Compression Effects of JPEG and JPEG2000 on Temporal-Bone Images


  • Li Qi McGill University
  • W. Robert J. Funnell McGill University


The efficient compression of medical images is important for improved storage and network utilization. The Joint Photographic Experts Group (JPEG) baseline compression algorithm has been widely used in medical image compression. In contrast, JPEG2000 is a relative new compression standard. The purpose of this study is to provide a quantitative comparison of JPEG and JPEG2000 compression effects on temporal-bone images. Three types of images are investigated – x-ray microCT, orthogonal-plane fluorescence images (OPFI) and histology images. The image quality with different compressed ratios is evaluated by Peak Signal-to-Noise Ratio (PSNR). The study shows that for our grey-scale images, JPEG2000 compression is superior to JPEG for lossy compression with both high compression ratio (1:64) and low compression ratios (1:4 and 1:8). In the middle range of compression ratios (1:16 – 1:32), JPEG and JPEG2000 have the same effects. For our colour histology images, JPEG2000 is superior to the JPEG at all tested compression ratios.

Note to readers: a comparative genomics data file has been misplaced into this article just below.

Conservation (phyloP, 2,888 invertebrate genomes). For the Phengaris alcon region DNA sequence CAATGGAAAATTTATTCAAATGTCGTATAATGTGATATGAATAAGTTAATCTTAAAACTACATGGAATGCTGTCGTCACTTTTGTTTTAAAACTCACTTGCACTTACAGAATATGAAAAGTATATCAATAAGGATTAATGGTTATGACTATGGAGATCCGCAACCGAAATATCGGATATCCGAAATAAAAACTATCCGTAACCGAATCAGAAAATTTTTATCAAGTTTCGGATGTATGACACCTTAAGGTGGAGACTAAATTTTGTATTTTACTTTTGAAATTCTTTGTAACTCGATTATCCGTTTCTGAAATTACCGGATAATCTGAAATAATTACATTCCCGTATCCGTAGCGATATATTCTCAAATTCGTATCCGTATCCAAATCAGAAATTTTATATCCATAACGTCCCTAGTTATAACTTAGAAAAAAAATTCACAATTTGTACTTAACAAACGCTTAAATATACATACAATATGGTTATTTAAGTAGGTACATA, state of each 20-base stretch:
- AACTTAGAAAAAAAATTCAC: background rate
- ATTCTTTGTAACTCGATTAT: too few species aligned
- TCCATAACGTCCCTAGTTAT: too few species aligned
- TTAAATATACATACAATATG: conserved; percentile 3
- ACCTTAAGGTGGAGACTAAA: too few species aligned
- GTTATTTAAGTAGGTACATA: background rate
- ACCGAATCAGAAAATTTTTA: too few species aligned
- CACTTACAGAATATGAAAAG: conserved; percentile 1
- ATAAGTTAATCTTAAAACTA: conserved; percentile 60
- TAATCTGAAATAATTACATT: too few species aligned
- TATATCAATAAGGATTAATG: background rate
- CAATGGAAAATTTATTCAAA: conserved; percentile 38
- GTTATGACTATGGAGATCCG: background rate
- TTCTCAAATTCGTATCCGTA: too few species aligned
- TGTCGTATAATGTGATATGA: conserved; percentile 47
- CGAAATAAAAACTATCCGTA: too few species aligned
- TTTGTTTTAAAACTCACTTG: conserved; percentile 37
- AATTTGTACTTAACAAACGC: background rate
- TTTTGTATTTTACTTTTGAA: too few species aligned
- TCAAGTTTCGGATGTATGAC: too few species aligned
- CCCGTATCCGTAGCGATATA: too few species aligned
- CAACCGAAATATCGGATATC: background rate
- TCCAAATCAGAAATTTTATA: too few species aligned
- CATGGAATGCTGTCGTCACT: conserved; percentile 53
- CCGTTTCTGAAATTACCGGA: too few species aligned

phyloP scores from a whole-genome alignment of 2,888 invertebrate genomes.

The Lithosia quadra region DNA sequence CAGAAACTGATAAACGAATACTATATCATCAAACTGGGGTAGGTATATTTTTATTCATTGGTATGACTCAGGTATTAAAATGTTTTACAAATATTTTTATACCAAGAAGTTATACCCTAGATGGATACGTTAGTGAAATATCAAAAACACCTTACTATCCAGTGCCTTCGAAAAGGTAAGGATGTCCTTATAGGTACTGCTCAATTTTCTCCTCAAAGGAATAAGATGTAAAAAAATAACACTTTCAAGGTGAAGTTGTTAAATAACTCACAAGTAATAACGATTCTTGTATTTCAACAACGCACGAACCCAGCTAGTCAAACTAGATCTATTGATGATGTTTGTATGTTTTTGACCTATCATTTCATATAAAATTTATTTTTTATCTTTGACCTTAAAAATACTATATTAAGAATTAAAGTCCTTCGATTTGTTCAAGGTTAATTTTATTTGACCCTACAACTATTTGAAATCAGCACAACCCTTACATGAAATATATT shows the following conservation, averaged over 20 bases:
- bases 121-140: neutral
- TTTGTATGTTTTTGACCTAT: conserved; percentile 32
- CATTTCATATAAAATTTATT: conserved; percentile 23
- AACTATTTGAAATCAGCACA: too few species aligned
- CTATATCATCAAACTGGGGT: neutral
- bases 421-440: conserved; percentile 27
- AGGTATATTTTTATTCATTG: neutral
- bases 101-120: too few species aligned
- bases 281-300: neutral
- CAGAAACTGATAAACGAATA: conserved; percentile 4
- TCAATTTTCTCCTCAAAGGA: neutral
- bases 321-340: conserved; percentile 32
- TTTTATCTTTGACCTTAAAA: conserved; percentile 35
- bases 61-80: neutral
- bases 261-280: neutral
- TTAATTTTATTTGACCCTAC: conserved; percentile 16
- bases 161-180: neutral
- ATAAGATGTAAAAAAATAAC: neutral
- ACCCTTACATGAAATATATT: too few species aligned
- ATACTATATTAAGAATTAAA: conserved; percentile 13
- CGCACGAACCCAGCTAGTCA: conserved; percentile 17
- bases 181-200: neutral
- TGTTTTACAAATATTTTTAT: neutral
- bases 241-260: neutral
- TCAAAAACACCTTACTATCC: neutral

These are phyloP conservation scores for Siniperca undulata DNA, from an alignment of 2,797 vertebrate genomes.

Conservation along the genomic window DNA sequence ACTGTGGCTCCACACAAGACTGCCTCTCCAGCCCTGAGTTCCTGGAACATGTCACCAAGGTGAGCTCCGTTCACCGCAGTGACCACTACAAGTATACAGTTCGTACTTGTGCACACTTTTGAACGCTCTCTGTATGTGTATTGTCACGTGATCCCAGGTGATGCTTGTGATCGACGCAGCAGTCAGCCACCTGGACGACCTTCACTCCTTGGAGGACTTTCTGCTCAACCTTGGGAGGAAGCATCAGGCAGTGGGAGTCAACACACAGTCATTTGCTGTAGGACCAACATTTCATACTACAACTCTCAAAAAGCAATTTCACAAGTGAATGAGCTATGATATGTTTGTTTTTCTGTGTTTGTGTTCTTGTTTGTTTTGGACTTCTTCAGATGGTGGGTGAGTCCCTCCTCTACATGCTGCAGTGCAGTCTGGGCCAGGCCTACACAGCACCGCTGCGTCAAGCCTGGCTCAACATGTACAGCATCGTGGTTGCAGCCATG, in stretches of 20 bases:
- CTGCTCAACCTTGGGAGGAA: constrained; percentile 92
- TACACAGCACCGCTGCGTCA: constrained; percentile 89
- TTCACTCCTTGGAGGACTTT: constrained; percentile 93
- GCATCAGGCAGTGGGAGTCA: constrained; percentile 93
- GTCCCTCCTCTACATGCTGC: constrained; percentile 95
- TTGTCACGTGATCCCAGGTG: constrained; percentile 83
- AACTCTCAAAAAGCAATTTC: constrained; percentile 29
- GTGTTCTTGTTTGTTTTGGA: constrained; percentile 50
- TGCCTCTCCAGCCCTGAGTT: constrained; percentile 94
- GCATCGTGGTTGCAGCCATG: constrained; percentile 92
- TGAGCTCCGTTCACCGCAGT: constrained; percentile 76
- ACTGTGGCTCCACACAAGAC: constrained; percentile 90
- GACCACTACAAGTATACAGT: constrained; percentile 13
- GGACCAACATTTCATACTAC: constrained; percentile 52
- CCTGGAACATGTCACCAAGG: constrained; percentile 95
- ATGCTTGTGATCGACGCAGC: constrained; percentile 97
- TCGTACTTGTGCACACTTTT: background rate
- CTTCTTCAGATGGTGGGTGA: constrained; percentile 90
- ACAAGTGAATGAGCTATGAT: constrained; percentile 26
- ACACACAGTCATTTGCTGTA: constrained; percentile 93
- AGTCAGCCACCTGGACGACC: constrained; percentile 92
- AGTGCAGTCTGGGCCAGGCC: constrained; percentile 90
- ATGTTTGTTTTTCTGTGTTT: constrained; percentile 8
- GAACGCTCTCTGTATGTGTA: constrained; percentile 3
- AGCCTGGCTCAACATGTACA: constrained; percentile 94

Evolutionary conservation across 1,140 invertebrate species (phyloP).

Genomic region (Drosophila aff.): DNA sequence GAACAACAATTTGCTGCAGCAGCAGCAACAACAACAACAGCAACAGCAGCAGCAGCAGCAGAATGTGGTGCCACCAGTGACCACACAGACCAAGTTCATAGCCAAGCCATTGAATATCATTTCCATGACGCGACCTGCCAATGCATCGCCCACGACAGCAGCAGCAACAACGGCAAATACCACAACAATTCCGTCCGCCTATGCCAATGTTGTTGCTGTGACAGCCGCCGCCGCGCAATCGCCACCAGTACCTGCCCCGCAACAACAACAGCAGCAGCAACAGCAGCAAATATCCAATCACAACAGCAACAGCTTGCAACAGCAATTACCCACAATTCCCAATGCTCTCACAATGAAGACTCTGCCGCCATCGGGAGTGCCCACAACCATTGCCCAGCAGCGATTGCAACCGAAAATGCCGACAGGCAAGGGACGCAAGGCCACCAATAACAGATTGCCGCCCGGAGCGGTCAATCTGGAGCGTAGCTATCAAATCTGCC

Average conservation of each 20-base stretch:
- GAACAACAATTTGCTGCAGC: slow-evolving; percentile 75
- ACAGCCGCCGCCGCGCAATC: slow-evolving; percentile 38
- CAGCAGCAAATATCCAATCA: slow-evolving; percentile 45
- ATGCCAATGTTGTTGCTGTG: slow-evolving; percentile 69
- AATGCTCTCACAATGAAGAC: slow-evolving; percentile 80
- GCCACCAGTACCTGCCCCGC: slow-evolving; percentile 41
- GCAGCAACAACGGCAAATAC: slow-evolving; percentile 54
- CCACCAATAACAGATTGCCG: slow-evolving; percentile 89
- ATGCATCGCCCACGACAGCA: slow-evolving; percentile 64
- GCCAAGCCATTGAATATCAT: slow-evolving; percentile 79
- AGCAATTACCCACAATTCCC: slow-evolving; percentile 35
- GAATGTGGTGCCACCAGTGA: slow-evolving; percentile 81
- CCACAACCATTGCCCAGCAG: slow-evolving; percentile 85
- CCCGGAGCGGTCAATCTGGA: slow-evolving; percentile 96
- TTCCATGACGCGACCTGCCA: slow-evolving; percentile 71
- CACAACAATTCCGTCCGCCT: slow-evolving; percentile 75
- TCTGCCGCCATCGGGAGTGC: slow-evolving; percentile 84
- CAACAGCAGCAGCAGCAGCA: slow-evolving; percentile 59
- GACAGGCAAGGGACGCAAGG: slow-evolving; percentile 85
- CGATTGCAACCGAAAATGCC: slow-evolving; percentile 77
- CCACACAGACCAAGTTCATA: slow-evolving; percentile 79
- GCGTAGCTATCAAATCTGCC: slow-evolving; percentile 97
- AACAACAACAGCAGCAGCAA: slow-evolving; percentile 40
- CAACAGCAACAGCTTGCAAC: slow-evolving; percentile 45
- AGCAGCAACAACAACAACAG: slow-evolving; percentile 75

Author Biographies

Li Qi, McGill University

Department of BioMedical Engineering

W. Robert J. Funnell, McGill University

Department of BioMedical Engineering

Department of Otolaryngology 




How to Cite

L. Qi and W. R. J. Funnell, “Compression Effects of JPEG and JPEG2000 on Temporal-Bone Images”, CMBES Proc., vol. 28, no. 1, Dec. 2005.